Rheia by Cassandra Page
Publisher: Cassandra Page
Release date: 13 October
“Beauty and the Beast meets Ancient Greece, with a steampunk twist”
Every year, Rheia’s father brought home four prisoners of war, sacrifices to keep the demon Typhein bound. Rheia never gave them much thought … until her father’s enemy made her one of them. Now she has two weeks to find a way to escape death at the hands of the Beast and either save her people or condemn them to destruction.
The last thing Rheia expected was to fall in love with the Beast oath-bound to kill her.
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The sound of footsteps on the road outside their home carried clearly in the quiet night air, as did the creak of the door as her father let himself into the villa. The soft voice of Rheia’s mother greeted him. He replied with a murmur. The bar thunked into its bracket, securing the door, and then footsteps ascended the stairs as they crept up to their own bedroom. It was next to Rheia’s, with Aias’s on the other side, closest to the stairs. Although they drew a heavy cloth across their door, she still caught snatches of their conversation over the sounds of her father removing his sandals and dropping them in the corner.
The word lottery caught her ear and, before she could question the wisdom of it, she rolled out of bed and padded to her door on bare feet, pulling her own hanging cloth aside so she could better hear what they were saying.
“I told them that,” Loukios was saying in a tired voice. “I could’ve had my crew ready and at the dock with the tide at dawn. But the priests argued against it and the king listened to them, not me.”
“What reason did they give?” Antheia’s voice was tight.
“They said it would mean renewed war with the helots, who would claim they had already given the required number of thysies this year. If we Oreareans are too careless to keep them alive, that is our problem.” His words were bitter.
“For followers of the god of war, the priests have taken a remarkably cowardly position,” Antheia said acerbically. Rheia covered her mouth to muffle her gasp. She had never heard her mother speak ill of a priest before.
Loukios grunted an agreement, before adding reluctantly, “But they are right. And more citizens would die in a new war than would die in this single lottery.”
“Why then could the king not buy a young slave girl, provide the thysia himself?”
There was a long pause. When Rheia’s father spoke, his voice was low, reluctant. “Honestly? I think the temple sees this as an opportunity. A lottery would remind the city of the god’s power—of the temple’s power. And it would silence dissent about the need for continued subjugation of the helots.”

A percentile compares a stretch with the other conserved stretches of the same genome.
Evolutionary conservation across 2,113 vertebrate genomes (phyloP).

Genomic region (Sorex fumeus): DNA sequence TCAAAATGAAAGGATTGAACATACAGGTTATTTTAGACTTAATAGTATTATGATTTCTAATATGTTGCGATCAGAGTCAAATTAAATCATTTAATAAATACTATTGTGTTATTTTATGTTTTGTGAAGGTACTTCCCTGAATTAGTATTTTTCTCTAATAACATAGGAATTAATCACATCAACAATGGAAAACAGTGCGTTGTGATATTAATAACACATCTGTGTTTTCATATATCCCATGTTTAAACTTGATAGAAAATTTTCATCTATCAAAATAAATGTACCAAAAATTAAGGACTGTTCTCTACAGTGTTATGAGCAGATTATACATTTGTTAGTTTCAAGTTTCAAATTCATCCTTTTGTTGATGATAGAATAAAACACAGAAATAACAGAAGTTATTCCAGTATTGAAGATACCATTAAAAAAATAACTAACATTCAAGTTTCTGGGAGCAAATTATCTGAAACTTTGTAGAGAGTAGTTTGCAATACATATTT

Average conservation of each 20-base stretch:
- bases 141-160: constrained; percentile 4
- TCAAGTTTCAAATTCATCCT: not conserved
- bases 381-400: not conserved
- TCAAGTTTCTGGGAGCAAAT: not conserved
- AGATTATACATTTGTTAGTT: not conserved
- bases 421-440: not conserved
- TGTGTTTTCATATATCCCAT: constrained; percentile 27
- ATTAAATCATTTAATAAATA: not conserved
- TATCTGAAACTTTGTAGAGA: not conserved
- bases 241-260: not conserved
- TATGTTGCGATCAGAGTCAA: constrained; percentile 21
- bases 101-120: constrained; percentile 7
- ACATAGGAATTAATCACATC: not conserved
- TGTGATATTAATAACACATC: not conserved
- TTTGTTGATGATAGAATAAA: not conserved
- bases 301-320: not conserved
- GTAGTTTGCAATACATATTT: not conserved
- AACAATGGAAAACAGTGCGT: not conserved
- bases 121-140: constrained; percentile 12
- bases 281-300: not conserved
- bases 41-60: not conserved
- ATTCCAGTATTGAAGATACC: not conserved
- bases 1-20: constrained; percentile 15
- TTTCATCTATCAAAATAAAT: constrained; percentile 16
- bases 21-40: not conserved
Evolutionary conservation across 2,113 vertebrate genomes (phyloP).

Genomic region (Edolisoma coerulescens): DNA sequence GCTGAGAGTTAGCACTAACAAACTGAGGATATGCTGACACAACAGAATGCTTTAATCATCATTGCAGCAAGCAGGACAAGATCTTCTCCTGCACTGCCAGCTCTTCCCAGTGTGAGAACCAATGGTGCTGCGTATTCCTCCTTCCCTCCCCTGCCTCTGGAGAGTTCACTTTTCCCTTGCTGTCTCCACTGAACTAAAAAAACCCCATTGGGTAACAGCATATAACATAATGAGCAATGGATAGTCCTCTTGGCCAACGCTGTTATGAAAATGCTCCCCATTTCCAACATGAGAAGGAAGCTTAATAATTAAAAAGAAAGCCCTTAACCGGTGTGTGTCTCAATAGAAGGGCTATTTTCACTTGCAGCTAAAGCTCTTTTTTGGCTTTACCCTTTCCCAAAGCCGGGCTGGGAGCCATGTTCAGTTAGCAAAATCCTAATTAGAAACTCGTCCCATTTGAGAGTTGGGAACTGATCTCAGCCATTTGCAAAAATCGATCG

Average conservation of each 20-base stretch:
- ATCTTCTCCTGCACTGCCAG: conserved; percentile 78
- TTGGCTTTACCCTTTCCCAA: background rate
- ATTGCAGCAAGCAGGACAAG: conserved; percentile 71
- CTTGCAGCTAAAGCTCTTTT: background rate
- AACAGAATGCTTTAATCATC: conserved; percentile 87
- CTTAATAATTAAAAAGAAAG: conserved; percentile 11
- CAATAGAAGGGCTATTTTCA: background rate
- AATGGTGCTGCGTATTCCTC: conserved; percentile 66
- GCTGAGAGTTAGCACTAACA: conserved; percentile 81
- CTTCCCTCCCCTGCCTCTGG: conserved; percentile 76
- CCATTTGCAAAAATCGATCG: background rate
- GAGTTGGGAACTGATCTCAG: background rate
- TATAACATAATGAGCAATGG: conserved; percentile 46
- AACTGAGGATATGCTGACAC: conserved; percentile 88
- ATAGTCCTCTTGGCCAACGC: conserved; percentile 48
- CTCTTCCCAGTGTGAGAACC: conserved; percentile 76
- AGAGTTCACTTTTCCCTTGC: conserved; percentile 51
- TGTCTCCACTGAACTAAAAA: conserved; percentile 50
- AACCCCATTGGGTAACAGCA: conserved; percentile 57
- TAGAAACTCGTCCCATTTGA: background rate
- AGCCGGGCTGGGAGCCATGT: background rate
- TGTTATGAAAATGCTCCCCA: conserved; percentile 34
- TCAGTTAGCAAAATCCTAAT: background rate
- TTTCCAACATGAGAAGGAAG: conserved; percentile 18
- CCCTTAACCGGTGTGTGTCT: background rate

“But … a lottery? They were awful. I never wanted our children subjected to that.” Antheia’s voice sounded hoarse, as though she spoke around tears. “When will it be?”
“Tomorrow. They don’t want to give people a chance to hide their daughters, or to marry them off.” Rheia’s heart leapt into her throat at the word. Daughters. Of course they’d need a girl to replace a girl. As Charis had said, the god liked balance. But hearing her father say it in such tones of distress drove the reality home.
Across from her, on the other side of her parents’ doorway, Aias’s startled gaze stared back at her from a crack in the fabric at his own bedroom door.
“Loukios, should we…?”
“We can’t. Draconaidas is already looking for an excuse to call for my exile. We must be above reproach.”
Draconaidas was Areus’s high priest. Rheia bit her lip, wondering briefly what her father had done to earn his displeasure, but her thoughts skittered away from the question like a fish on a line, drawn back to the bigger issue. A lottery.
“But Rheia—” Antheia said.
“—will be fine. There will be hundreds of names in the lottery. Thousands, even.” Loukios’s voice was soothing.
Rheia’s fingers fluttered to her forehead as she remembered the kiss of benediction in her dreams, and her nightmare the night before. The kiss from Eidoneus, God of the Underworld. Even as the recollection surfaced, she saw his face in her mind’s eye, watching her with kind eyes and a sad smile. The conviction that hers would be the ostra drawn tomorrow crept over her. With tears burning her eyes, she looked at her younger brother. His expression was stricken; he stared at her as though she were already dead.
Cassandra Page is a mother, author, editor and geek. She lives in Canberra, Australia’s bush capital, with her son and two Cairn Terriers. She has a serious coffee addiction and a tattoo of a cat – despite being allergic to cats. She has loved to read since primary school, when the library was her refuge, and loves many genres, all of them speculative fiction. When she’s not reading or writing, she engages in geekery, from Doctor Who to AD&D. Because who said you need to grow up?
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